Attorney General Reverses Decision on Police Pursuits Due to Rising Car Thefts

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MORRIS COUNTY — Just five months ago, a policy put in place is being thrown into reverse.

At the beginning of the year, the New Jersey Office of the Attorney General (NJOAG) updated guidelines on the state’s use-of-force policy that went into effect, which did not allow police pursuits over car thefts. It was only allowed if chase vehicles were involved in more serious crimes or to prevent imminent death.

Months later, after listening to various township leaders, Acting Attorney General Matt Platkin has reversed that decision, allowing police officers across the state to now pursue car thieves. Under former Attorney General Gurbir Grewal, police were restricted from conducting pursuits as part of his reform package of use-of-force policies following the death of George Floyd in 2020.

The reasoning behind the change, Platkin says, is the sharp rise in car thefts across the state. In his announcement of the reversal of the policy at a news conference in Marlboro, Platkin said that car thefts in NJ this year were 37% higher than they were last year and 53% higher compared to 2020.

“They’re increasingly linked to other crimes,” he explained. “These changes will give law enforcement the tools they need to meet the moment and protect our communities while also being mindful of the inherent risks that come to officer safety and the public when officers do engage in these pursuits.”

According to the office of the NJAOG, more than 10% of police pursuits end in injuries or fatalities. But, it also says a significant percentage of individuals who commit auto theft offenses have also been involved in shootings. State Police say there were 14,000 vehicle thefts last year, and this year is on pace to be at least 50% greater than thefts in 2020.  Nearly 99% of the car thefts, police say, are because owners are leaving their keys in the car.

Platkin’s reversal comes as New Jersey invests $10 million from the American Rescue Plan in more license plate readers to help combat car thefts. Several New Jersey towns already have had the technology in place. Additionally, $125,000 of federal money will go towards adding more detectives, prosecutors, and police departments to the auto theft task force.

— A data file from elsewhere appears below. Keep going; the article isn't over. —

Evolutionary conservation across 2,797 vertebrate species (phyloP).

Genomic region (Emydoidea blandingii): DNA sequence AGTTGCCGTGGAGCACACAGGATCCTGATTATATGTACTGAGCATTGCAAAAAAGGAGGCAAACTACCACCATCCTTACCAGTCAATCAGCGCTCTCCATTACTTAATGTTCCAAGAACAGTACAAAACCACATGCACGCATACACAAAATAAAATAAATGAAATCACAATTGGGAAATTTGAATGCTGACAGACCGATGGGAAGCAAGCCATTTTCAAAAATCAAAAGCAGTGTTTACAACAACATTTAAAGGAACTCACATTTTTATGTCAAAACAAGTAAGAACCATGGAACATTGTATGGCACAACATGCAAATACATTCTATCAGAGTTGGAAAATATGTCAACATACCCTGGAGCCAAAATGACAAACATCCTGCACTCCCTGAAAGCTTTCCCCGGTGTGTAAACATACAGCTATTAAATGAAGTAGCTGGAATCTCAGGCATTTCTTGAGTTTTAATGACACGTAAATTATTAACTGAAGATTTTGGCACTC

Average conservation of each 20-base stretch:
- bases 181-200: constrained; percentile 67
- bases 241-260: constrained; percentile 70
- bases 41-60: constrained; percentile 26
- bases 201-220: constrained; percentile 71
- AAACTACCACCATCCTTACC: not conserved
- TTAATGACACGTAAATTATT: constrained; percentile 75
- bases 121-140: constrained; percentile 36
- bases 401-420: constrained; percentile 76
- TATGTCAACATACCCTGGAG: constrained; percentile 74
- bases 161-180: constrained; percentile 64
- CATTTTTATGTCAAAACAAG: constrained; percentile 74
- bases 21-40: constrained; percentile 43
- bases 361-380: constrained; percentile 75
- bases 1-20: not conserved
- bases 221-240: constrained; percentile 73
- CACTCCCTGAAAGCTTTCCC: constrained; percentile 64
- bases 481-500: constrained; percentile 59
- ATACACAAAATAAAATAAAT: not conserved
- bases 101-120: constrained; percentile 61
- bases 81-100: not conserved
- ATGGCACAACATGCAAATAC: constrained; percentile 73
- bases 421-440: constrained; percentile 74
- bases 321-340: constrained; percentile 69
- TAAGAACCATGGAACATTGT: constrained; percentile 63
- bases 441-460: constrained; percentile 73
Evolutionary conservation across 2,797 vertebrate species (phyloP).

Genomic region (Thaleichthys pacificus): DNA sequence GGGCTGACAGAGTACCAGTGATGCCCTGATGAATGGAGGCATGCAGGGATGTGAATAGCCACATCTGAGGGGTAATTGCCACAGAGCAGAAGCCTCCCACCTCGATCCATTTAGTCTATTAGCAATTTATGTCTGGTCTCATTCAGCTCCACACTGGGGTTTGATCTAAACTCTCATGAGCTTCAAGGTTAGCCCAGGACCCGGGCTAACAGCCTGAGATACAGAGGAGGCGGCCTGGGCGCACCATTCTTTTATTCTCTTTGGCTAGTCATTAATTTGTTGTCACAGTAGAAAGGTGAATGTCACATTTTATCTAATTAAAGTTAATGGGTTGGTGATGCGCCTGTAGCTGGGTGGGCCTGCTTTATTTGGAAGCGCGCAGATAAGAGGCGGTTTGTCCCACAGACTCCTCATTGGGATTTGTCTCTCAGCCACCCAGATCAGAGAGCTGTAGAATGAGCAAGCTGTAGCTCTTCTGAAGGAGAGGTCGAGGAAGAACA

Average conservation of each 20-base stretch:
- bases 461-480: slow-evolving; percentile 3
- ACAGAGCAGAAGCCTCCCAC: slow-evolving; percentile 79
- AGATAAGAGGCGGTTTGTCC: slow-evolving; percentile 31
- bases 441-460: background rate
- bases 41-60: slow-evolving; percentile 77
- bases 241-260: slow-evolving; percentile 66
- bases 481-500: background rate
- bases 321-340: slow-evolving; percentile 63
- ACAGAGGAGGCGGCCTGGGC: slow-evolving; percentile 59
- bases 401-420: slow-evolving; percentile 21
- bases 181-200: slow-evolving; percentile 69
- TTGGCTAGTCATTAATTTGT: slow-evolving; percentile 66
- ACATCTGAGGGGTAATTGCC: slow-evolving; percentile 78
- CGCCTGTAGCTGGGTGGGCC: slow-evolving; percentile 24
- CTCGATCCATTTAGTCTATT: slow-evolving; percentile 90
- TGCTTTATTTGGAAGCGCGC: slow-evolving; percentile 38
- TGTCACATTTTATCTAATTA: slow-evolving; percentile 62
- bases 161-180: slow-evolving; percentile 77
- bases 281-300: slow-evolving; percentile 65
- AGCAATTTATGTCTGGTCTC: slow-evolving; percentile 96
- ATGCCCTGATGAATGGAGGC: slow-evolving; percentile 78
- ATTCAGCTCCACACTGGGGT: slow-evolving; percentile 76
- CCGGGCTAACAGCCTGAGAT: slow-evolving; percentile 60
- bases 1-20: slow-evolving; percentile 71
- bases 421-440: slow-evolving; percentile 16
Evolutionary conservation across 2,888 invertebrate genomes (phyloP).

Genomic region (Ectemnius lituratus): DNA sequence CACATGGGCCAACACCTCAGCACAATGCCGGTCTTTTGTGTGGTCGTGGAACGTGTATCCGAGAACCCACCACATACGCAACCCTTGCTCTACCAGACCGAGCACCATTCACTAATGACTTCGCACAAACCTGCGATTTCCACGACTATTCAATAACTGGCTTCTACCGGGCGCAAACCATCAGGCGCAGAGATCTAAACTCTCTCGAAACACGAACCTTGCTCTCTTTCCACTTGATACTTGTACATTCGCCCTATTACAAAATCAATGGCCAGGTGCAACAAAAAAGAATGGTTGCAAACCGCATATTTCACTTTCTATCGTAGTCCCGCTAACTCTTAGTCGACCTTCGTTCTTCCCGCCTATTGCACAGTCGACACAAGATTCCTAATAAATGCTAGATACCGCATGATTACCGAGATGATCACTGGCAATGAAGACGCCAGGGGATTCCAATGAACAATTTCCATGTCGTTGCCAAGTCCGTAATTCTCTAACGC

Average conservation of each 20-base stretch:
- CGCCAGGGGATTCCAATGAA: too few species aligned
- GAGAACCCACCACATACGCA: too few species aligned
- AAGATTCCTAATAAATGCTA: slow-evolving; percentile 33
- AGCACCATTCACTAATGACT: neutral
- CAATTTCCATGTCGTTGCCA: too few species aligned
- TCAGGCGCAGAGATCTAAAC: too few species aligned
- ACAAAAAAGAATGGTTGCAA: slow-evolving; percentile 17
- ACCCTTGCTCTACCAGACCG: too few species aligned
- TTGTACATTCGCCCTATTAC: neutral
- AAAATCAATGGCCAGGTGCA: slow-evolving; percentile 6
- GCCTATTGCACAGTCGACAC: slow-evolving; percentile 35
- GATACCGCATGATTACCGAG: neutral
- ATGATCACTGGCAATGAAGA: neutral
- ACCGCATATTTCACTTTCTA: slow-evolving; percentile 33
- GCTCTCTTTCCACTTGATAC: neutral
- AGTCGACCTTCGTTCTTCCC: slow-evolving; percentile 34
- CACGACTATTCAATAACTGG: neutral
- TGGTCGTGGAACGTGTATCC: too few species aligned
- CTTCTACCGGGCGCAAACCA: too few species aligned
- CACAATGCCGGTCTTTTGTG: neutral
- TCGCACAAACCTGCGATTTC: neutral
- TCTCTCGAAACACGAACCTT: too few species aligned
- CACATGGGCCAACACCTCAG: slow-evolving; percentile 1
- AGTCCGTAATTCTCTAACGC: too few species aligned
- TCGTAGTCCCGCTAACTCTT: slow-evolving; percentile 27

Senator Joe Lagana (D – District 38) and Senator Paul Sarlo (D – District 36) support the change.

Acting Attorney General Platkin

“We applaud Attorney General Platkin for recognizing recent crime trends across New Jersey, and for issuing his directive to law enforcement at all levels that will allow them to conduct practical, safe, effective pursuits of criminals who are stealing vehicles out of Bergen County and every other county in the State,” Lagana and Sarlo said in a statement.

“These changes, which we called for in a letter to the attorney general on March 24 after receiving numerous complaints from law enforcement that the December 2020 directive concerning pursuits, though well-intended, had effectively tied officers’ hands in allowing them to properly do their jobs,” their statement continued. “This revision of that policy is a timely change, and will be welcome to those in the rank-and-file who serve and protect our communities.”

A group of lawmakers from across the state came together in Monmouth County this week calling for stiffer penalties in car theft cases, saying that the current catch-and-release policy isn’t working.

“Our judiciary cannot continue to act like a Michelin Star Restaurant offering topnotch service to criminals who are committing these crimes,” Middletown Mayor Tony Perry said. “We cannot continue to sit here and defend criminals for criminal acts.”

The change in car pursuit policy is not permanent. Platkin said that it would be in place until, at least, the end of 2022, when the NJOAG will review the policy again.